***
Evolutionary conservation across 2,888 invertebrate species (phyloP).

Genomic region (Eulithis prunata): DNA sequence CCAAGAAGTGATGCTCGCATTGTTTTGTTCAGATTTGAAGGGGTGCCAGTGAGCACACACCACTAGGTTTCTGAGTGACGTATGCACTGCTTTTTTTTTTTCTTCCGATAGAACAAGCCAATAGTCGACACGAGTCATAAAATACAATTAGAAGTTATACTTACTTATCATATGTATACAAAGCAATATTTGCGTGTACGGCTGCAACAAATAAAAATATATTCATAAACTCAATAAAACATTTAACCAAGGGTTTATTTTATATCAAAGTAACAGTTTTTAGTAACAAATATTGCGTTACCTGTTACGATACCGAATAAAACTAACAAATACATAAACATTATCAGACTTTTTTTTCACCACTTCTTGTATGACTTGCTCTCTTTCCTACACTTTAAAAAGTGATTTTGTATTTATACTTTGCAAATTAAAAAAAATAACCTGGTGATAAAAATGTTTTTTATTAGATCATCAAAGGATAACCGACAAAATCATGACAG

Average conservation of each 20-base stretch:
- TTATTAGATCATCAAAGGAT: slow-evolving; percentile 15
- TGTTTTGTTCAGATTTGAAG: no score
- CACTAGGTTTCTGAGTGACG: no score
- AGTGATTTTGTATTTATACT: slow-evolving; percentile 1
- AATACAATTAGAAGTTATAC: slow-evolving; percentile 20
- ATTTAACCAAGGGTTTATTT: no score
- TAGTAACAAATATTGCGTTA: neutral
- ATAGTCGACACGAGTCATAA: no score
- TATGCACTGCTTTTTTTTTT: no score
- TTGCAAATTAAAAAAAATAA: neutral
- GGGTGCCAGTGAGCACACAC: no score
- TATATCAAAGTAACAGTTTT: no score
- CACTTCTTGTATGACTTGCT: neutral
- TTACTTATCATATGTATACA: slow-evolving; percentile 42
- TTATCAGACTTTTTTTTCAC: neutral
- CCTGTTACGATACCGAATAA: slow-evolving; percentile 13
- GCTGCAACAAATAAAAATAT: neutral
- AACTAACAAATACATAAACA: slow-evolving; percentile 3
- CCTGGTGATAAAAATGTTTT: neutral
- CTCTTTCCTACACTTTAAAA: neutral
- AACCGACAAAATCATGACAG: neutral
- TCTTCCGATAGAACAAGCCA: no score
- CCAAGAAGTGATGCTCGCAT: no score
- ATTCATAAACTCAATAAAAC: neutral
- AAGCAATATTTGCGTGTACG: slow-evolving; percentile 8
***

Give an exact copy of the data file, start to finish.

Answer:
Evolutionary conservation across 2,888 invertebrate species (phyloP).

Genomic region (Eulithis prunata): DNA sequence CCAAGAAGTGATGCTCGCATTGTTTTGTTCAGATTTGAAGGGGTGCCAGTGAGCACACACCACTAGGTTTCTGAGTGACGTATGCACTGCTTTTTTTTTTTCTTCCGATAGAACAAGCCAATAGTCGACACGAGTCATAAAATACAATTAGAAGTTATACTTACTTATCATATGTATACAAAGCAATATTTGCGTGTACGGCTGCAACAAATAAAAATATATTCATAAACTCAATAAAACATTTAACCAAGGGTTTATTTTATATCAAAGTAACAGTTTTTAGTAACAAATATTGCGTTACCTGTTACGATACCGAATAAAACTAACAAATACATAAACATTATCAGACTTTTTTTTCACCACTTCTTGTATGACTTGCTCTCTTTCCTACACTTTAAAAAGTGATTTTGTATTTATACTTTGCAAATTAAAAAAAATAACCTGGTGATAAAAATGTTTTTTATTAGATCATCAAAGGATAACCGACAAAATCATGACAG

Average conservation of each 20-base stretch:
- TTATTAGATCATCAAAGGAT: slow-evolving; percentile 15
- TGTTTTGTTCAGATTTGAAG: no score
- CACTAGGTTTCTGAGTGACG: no score
- AGTGATTTTGTATTTATACT: slow-evolving; percentile 1
- AATACAATTAGAAGTTATAC: slow-evolving; percentile 20
- ATTTAACCAAGGGTTTATTT: no score
- TAGTAACAAATATTGCGTTA: neutral
- ATAGTCGACACGAGTCATAA: no score
- TATGCACTGCTTTTTTTTTT: no score
- TTGCAAATTAAAAAAAATAA: neutral
- GGGTGCCAGTGAGCACACAC: no score
- TATATCAAAGTAACAGTTTT: no score
- CACTTCTTGTATGACTTGCT: neutral
- TTACTTATCATATGTATACA: slow-evolving; percentile 42
- TTATCAGACTTTTTTTTCAC: neutral
- CCTGTTACGATACCGAATAA: slow-evolving; percentile 13
- GCTGCAACAAATAAAAATAT: neutral
- AACTAACAAATACATAAACA: slow-evolving; percentile 3
- CCTGGTGATAAAAATGTTTT: neutral
- CTCTTTCCTACACTTTAAAA: neutral
- AACCGACAAAATCATGACAG: neutral
- TCTTCCGATAGAACAAGCCA: no score
- CCAAGAAGTGATGCTCGCAT: no score
- ATTCATAAACTCAATAAAAC: neutral
- AAGCAATATTTGCGTGTACG: slow-evolving; percentile 8